Theseus and Pirithous
The two close friends, Theseus and Pirithous, both decide to marry a daughter of Zeus each. Theseus settles on (and kidnaps) Helen of Troy, while Pirithous has his eyes set on Persephone herself. They both descent to the Underworld, where they are greeted by Hades, Persephone's livid husband. Hades invites both of them to dinner, but chains them to their seats, for trying to abduct his wife. Persephone appears to be unaware of this, and Hades is reluctant to inform her.
Sisyphus Captures Death
After Sisyphus was returned to the Underworld by Ares, who also freed Thanatos, Sisyphus told the queen of the Underworld that his wife Merope (at his own request) hadn't performed any of the funeral rituals for him, leaving him unburied. Persephone, sympathizing with him and falling for his trick, allows him to go back to the world of the living and settle the issue, but be back once he's done. Sisyphus of course, never returned on his own will. When he died of old age, he found a most livid Persephone waiting for him along with Thanatos and Hades.
While diving into the origins of the god Dionysus, Red says that in the Orphic version of his birth/story, Persephone is the mother of Zagreus by Zeus, a god strongly connected to Dionysus, while an older version has Hades as the father instead. Zagreus is meant to succeed Zeus, but Hera has the Titans dismember him. Athena saves his heart, and gives it to Semele, who then gives birth to Dionysus. Even in non-Orphic myths, Persephone still has a connection to Dionysus, as it's her who in one version raises him after he's born of Zeus' thigh.
Eros and Psyche
For her final task, Psyche was ordered by Aphrodite to go to the Underworld, put some of Persephone's beauty into a box and bring it to her. Psyche did so, and Persephone was glad to help and put something in the box. In the surface however, Psyche decided to try some of that beauty on for herself, as she was to meet with her lover Eros soon enough. The box however contained nothing but murder, which killed Psyche.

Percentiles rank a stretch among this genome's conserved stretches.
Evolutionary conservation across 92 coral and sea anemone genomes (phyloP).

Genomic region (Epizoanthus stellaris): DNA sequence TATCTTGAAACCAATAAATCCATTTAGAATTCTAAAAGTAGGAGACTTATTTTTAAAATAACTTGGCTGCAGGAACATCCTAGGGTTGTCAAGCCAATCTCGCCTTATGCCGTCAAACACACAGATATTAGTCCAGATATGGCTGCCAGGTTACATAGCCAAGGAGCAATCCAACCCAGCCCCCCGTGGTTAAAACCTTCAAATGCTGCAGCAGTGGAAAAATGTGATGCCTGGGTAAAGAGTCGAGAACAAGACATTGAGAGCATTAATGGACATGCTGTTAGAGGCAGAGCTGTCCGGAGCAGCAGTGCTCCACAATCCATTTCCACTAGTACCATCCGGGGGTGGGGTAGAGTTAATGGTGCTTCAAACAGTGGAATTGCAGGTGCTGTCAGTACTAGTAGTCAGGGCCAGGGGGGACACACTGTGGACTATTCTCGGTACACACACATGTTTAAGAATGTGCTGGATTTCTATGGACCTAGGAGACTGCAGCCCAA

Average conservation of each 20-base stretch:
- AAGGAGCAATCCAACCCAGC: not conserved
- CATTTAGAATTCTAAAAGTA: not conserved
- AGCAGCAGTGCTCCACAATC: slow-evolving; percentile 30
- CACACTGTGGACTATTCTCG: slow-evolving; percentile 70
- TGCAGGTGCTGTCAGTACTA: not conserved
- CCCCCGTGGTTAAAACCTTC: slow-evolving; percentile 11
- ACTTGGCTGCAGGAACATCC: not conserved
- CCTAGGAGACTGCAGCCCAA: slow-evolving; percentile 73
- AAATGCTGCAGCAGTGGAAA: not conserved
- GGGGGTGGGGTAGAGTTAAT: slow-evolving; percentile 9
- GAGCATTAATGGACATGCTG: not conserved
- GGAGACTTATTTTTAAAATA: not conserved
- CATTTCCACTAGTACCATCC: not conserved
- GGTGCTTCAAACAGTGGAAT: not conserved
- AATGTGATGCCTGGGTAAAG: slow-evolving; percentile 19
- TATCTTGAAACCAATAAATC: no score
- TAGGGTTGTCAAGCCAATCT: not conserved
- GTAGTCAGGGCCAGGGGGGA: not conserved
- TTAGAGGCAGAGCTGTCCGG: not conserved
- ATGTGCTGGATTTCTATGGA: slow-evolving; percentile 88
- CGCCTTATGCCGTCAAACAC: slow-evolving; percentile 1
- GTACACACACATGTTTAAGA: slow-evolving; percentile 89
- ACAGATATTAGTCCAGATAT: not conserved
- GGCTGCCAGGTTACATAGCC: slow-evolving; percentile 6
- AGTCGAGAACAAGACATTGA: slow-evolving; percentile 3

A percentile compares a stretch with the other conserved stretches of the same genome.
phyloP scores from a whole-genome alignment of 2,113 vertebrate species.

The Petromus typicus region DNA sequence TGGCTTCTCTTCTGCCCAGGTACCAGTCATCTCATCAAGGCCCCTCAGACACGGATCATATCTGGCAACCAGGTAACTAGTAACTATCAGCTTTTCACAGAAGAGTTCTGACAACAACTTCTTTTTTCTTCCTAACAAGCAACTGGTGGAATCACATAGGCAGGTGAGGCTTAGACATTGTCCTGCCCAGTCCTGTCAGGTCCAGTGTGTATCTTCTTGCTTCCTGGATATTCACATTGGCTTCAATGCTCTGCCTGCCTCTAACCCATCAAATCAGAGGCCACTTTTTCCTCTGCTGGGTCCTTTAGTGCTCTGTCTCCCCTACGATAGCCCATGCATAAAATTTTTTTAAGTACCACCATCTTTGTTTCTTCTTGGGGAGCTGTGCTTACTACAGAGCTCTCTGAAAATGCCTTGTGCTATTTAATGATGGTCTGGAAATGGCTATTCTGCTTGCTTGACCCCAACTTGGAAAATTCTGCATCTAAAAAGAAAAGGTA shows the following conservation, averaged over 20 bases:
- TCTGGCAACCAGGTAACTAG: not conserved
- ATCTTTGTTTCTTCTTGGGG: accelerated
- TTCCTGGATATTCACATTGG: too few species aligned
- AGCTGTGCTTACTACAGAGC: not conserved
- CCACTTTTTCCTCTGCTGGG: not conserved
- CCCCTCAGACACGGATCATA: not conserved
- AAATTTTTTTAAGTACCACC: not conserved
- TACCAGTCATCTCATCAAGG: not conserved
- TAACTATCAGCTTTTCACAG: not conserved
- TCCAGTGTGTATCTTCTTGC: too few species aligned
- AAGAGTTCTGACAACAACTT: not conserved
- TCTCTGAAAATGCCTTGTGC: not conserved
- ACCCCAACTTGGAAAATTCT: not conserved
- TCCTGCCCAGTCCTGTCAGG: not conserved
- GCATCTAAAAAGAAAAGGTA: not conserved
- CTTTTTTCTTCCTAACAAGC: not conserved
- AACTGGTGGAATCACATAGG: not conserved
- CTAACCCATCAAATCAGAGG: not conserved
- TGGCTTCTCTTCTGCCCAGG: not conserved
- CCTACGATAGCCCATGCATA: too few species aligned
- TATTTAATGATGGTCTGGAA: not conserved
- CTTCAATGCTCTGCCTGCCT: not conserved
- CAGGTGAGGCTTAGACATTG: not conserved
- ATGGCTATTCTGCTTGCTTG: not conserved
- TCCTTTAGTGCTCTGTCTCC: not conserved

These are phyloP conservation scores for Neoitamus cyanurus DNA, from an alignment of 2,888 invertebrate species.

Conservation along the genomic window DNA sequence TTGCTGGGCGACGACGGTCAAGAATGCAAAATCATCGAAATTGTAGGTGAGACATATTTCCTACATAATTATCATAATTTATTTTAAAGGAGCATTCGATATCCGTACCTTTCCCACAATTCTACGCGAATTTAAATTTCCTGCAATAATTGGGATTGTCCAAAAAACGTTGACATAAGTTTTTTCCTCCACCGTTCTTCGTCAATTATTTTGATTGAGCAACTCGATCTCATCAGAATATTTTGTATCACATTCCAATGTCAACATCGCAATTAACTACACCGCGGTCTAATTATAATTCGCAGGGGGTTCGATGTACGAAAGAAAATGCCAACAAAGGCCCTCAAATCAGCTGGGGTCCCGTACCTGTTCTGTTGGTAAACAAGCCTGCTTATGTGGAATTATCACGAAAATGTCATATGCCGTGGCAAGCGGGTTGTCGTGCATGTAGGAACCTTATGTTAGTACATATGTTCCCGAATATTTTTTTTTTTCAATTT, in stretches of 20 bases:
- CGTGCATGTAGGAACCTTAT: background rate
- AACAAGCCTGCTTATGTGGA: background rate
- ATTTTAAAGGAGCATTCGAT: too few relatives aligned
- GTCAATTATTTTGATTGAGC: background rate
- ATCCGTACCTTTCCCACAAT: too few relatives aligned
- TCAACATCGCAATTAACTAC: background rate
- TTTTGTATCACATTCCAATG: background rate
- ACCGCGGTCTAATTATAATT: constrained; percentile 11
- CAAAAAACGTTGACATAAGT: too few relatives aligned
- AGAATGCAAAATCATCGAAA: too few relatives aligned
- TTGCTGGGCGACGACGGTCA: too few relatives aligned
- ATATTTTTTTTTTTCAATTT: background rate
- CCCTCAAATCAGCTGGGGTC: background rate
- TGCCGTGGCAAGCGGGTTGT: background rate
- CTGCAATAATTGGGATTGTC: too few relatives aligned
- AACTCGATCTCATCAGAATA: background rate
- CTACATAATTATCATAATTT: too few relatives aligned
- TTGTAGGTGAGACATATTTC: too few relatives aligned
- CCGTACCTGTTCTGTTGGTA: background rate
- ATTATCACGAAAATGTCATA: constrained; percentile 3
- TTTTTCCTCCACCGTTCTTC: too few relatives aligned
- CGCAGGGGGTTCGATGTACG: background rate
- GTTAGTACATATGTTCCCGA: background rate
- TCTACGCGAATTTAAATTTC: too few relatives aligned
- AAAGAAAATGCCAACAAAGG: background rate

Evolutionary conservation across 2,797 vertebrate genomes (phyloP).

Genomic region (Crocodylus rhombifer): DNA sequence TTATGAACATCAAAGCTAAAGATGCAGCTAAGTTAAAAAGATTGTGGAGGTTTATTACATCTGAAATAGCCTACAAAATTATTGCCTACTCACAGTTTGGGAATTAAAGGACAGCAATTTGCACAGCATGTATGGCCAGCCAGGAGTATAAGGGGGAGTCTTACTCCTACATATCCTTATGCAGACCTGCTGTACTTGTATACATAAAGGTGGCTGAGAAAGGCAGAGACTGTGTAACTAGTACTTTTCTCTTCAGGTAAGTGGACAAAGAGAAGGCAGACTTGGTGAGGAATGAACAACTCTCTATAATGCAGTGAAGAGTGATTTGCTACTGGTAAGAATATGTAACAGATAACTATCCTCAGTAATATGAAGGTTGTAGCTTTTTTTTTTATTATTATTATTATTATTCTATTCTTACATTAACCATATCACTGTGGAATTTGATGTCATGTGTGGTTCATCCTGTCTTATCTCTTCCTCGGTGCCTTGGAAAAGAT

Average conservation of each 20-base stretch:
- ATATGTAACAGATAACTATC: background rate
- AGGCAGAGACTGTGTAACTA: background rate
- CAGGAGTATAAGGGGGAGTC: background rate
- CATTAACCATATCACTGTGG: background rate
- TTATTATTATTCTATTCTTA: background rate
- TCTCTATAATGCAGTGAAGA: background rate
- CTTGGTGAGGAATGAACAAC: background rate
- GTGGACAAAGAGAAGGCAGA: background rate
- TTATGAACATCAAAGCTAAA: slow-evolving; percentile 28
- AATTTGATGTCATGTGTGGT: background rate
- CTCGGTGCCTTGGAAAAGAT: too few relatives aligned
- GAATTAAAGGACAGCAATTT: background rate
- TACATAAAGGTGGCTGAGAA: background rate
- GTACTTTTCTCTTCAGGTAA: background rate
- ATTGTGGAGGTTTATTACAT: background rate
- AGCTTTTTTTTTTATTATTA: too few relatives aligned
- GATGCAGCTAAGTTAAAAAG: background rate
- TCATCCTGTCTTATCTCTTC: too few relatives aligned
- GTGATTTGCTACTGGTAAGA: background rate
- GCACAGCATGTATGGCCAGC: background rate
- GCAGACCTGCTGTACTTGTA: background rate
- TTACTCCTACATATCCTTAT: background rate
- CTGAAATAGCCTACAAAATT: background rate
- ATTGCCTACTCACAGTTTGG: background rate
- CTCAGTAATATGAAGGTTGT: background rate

In the myth of Adonis, Aphrodite gives the orphaned infant Adonis to Persephone to raise, but Adonis grows up to be super hot, so both goddesses fight over who gets to keep him. This myth is the Greek version of Ishtar's love for Tammuz. Tammuz died, making Ishtar descend into the Underworld to ask the queen of the Underworld Ereshkigal to give her Tammuz back. Unlike Aphrodite's strong connection to Ishtar, Persephone is unrelated to Ereshkigal, but her status as queen of the Underworld makes her the perfect counterpart.
While Persephone is not shown or mentioned, in the tapestry Arachne wove, depicting various of Zeus and Poseidon's sexual adventures, Persephone is there too, being approached by Zeus in the form of a snake.[note 3]
Persephone appears in the Greek segment of the video, featuring in both myths narrated. The first is a very brief account of her abduction by Hades and Demeter creating winter in order to get her back, with Red saying she prefers the interpretation of Persephone running away, rather than non-consensual kidnapping.
In the myth of Orpheus, when Orpheus went down to the Underworld to fetch Eurydice, he sang a song so sad even Persephone was touched by it. Orpheus was allowed to take Eurydice back under one condition, but ultimately he failed.
In earlier videos, Persephone had long pale blond hair and violet-coloured skin, while she wore a black dress (as Queen of the Underworld), with the outline of her hair either golden or violet. In more recent videos, her skin is lavender, as is her dress as a fertility goddess, and her hair is golden. At any case, when in her Queen of the Underworld outfit, she's one of the two gods who have three different colours for skin, outfit and hair, instead of the same (the other is her husband Hades). She, just like Hades, is one of the few gods with eye pupils (coloured blue), though in more recent videos her eyes are drawn like every other god's, without pupils.
The goddess Kore, who is universally recognised as Persephone, is warm pink-coloured and wears her hair in a loose ponytail.
- Red’s account of that passage is misleading; Hades and Persephone are not described as sitting on thrones, as she illustrated, but rather as sitting on a bed, heavily implying sexual intercourse having taken place. Furthermore, Persephone isn’t described as simply “bummed out” but as unwilling. This, in combination with the bed, and the fact that Persephone is know described as a ‘bed-mate’, as opposed to ‘maiden’ (kore), is why this story is interpreted as rape, in the common sense of the word, instead of simply kidnapping (τέτμε δὲ τόν γε ἄνακτα δόμων ἔντοσθεν ἐόντα, ἥμενον ἐν λεχέεσσι σὺν αἰδοίῃ παρακοίτι πόλλ᾽ ἀεκαζομένῃ μητρὸς πόθῳ – "there he found the lord in his palace sitting on a bed with his bashful bedmate, very much unwilling, longing for her mother"). Red says that "this part of the text is a bit garbled" and while it's true the text is lacunose, the actual lacuna is in a sentence that talks about Demeter, not Hades and Persephone; the text that describes them is perfectly preserved and reliable.
- It is actually presented as a violent kidnapping; the ancient texts repeat many times words such as ἥρπαξεν/ἁρπάξας (“snatched”) or ἀεκαζόμενη/ἀέκουσα (“unwilling”) and noting the girl’s crying. It's true that no Greek version has Persephone go willingly.
- This led to the conception of Zagreus.